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Mother Can Relate to Gay Teen's Confusion

January 20, 1994

I was very moved by the article you ran ("Growing Up Gay," Jan. 6) regarding a homosexual high school student. This young man is making a courageous effort to struggle with his emotions by himself. I can understand what he is going through because my son had the same experience.

During his high school years we knew he was having problems, but no matter how hard we tried to get things resolved he would not communicate with us.

When he asked for psychological consultations we went along with the idea, hoping that this would straighten out his problem.

I would take him for his appointments, but my son insisted that I not consult with his psychologist or ask him any questions. It was very hard to go along with his request because as a parent I wanted to know what was going on. But at the same time I had to respect his wishes.

After a few visits, he decided he no longer wanted to see his psychologist. However, I could sense that his problems had not been resolved and I felt that when he was ready he would discuss things with me.

Looking back, perhaps I should have pursued him further to answer my questions. But at the same time we had another son one year younger and two very small children to keep me busy. In a way, I feel that I let my son down by not trying harder to help him with his particular problem, but at the same time feel that he was not ready to let me into his world.

He soon graduated high school and was accepted to our state university--two hours away from home. With him being away from home his problems went with him, and I hoped he had "outgrown" them.

He had been in dramatics in high school and decided to take dramatics in college. Therefore, we were not surprised to see all sorts of makeup in his apartment. We never questioned him regarding this. We soon started meeting my son's closest friends.

If occurred to me that my son might be having homosexual tendencies, but I would immediately dismiss the thoughts. I would not allow myself to think of this because of my religious background. I attended Catholic schools and was brought up as a very strict Catholic. I could not think that my son might be gay.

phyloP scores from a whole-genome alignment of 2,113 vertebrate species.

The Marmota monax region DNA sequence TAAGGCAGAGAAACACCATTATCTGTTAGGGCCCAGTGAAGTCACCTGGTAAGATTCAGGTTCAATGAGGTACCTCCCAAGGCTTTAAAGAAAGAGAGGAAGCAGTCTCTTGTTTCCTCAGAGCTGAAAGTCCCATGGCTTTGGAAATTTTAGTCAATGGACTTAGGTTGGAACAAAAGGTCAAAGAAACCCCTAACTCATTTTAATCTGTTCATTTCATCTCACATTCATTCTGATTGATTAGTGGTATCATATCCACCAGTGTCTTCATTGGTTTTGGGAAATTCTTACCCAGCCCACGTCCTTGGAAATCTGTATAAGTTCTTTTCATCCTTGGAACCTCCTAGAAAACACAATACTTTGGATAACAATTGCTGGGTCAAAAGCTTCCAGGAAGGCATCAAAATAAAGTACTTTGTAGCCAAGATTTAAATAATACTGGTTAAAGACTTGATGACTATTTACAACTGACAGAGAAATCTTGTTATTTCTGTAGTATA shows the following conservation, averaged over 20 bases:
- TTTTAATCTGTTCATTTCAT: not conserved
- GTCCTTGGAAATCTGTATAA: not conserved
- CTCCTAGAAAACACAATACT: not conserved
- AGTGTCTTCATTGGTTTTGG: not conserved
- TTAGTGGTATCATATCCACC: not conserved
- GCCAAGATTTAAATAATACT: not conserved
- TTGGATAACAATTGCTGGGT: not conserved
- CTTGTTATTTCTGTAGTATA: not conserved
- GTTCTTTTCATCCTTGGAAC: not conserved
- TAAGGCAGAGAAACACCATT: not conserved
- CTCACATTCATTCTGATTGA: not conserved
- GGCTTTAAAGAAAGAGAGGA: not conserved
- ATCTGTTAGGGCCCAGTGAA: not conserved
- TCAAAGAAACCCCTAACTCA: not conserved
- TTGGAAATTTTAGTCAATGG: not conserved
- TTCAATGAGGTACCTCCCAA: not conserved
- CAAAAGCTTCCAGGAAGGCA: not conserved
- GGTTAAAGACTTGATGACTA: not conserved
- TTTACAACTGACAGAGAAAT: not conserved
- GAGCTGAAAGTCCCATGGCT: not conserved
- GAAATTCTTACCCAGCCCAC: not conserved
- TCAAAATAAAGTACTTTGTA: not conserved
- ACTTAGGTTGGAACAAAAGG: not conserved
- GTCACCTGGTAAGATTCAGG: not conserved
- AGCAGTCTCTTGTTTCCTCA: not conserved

During my son's second year of college I received a call from my eldest daughter. She was married and had always been very close to my sons. She asked me if I had noticed the kind of friends my son had and if I had any opinion of them. I told her that they seemed like homosexuals to me and I couldn't help wondering why my son chose them.

She then asked me if I had wondered if my son might be homosexual. At this point I felt insulted and asked her if she was trying to tell me something. She said that yes, she and my son felt that it was time I knew that he was gay.

My initial reaction was no, no this cannot be true. We did everything right. We could not have failed as parents. During the next few days everything fell into perspective. I understood his struggles during high school and felt so bad that he had to go through that struggle trying to understand himself, society and how we would react.

I knew that many parents disown their children when they find out that they are homosexuals. But I cannot understand why. They are still your children. They are still human beings capable of loving, feeling emotions and functioning as adults!

How can anyone consider a homosexual less a person because of their sexual orientation. I knew that I did not love my son less because he was homosexual. Although I do not like it and wish things were different--especially for his sake--we have to accept him for who he is--our son.

I have met a lot of homosexuals because of my son and have found them--male and female--bright, articulate and sensitive people.

It's sad that society cannot accept that these people exist. Why do we have to be so judgmental and insist that "straight" is the only way to live?

We as humans have to learn to accept each other regardless of race, religion or sexual orientation.


(Name withheld at her request)


Thank you for your sensitive article on "Growing Up Gay." Hopefully, the continued existence of the Student Alliance will encourage the kind of intelligent discussion necessary on the issue of homosexuality.

It is unfortunate that Robert, Steve and Mat in their response titled "Moral Outrage" feel so threatened by the Student Alliance they find it necessary to start a Future Good Boys of America club, a venture which will be unsuccessful because the Equal Access Act does not permit the establishment of clubs that foster prejudice and discrimination.

Perhaps education, a healthy respect for the dignity of others and a better understanding of the constitutional right to free association will help the Future Good Boys to grow up and become Good Men.


Founder, Project 10

Los Angeles

Unified School District

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